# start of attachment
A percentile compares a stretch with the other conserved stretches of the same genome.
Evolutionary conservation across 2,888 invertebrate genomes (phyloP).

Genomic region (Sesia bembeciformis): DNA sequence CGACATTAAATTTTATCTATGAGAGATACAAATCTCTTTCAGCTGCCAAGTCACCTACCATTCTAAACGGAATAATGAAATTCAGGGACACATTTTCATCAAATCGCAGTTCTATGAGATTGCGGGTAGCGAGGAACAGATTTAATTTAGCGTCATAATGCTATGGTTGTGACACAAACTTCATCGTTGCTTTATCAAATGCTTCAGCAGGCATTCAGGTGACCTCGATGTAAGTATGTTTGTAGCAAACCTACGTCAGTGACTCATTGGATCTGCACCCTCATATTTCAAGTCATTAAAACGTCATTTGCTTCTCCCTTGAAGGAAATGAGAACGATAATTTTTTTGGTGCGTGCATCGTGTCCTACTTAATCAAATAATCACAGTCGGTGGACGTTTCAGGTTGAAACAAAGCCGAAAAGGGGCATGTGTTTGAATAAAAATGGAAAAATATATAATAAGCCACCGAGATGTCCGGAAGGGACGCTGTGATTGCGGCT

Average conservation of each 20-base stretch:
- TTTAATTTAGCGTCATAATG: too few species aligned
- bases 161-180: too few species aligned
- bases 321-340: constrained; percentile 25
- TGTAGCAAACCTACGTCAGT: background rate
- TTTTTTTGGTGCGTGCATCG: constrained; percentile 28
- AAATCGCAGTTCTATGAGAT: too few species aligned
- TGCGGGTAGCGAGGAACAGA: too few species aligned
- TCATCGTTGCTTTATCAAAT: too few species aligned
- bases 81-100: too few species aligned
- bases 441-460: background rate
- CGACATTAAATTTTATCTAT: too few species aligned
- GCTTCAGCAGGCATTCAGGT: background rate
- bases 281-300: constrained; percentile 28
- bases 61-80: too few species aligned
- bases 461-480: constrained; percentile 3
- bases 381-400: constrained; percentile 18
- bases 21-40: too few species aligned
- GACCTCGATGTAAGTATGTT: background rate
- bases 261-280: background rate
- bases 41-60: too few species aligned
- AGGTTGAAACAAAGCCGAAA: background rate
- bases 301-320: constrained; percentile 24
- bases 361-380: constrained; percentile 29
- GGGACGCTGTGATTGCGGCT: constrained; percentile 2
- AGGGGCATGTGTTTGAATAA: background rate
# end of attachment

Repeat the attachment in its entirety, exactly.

A percentile compares a stretch with the other conserved stretches of the same genome.
Evolutionary conservation across 2,888 invertebrate genomes (phyloP).

Genomic region (Sesia bembeciformis): DNA sequence CGACATTAAATTTTATCTATGAGAGATACAAATCTCTTTCAGCTGCCAAGTCACCTACCATTCTAAACGGAATAATGAAATTCAGGGACACATTTTCATCAAATCGCAGTTCTATGAGATTGCGGGTAGCGAGGAACAGATTTAATTTAGCGTCATAATGCTATGGTTGTGACACAAACTTCATCGTTGCTTTATCAAATGCTTCAGCAGGCATTCAGGTGACCTCGATGTAAGTATGTTTGTAGCAAACCTACGTCAGTGACTCATTGGATCTGCACCCTCATATTTCAAGTCATTAAAACGTCATTTGCTTCTCCCTTGAAGGAAATGAGAACGATAATTTTTTTGGTGCGTGCATCGTGTCCTACTTAATCAAATAATCACAGTCGGTGGACGTTTCAGGTTGAAACAAAGCCGAAAAGGGGCATGTGTTTGAATAAAAATGGAAAAATATATAATAAGCCACCGAGATGTCCGGAAGGGACGCTGTGATTGCGGCT

Average conservation of each 20-base stretch:
- TTTAATTTAGCGTCATAATG: too few species aligned
- bases 161-180: too few species aligned
- bases 321-340: constrained; percentile 25
- TGTAGCAAACCTACGTCAGT: background rate
- TTTTTTTGGTGCGTGCATCG: constrained; percentile 28
- AAATCGCAGTTCTATGAGAT: too few species aligned
- TGCGGGTAGCGAGGAACAGA: too few species aligned
- TCATCGTTGCTTTATCAAAT: too few species aligned
- bases 81-100: too few species aligned
- bases 441-460: background rate
- CGACATTAAATTTTATCTAT: too few species aligned
- GCTTCAGCAGGCATTCAGGT: background rate
- bases 281-300: constrained; percentile 28
- bases 61-80: too few species aligned
- bases 461-480: constrained; percentile 3
- bases 381-400: constrained; percentile 18
- bases 21-40: too few species aligned
- GACCTCGATGTAAGTATGTT: background rate
- bases 261-280: background rate
- bases 41-60: too few species aligned
- AGGTTGAAACAAAGCCGAAA: background rate
- bases 301-320: constrained; percentile 24
- bases 361-380: constrained; percentile 29
- GGGACGCTGTGATTGCGGCT: constrained; percentile 2
- AGGGGCATGTGTTTGAATAA: background rate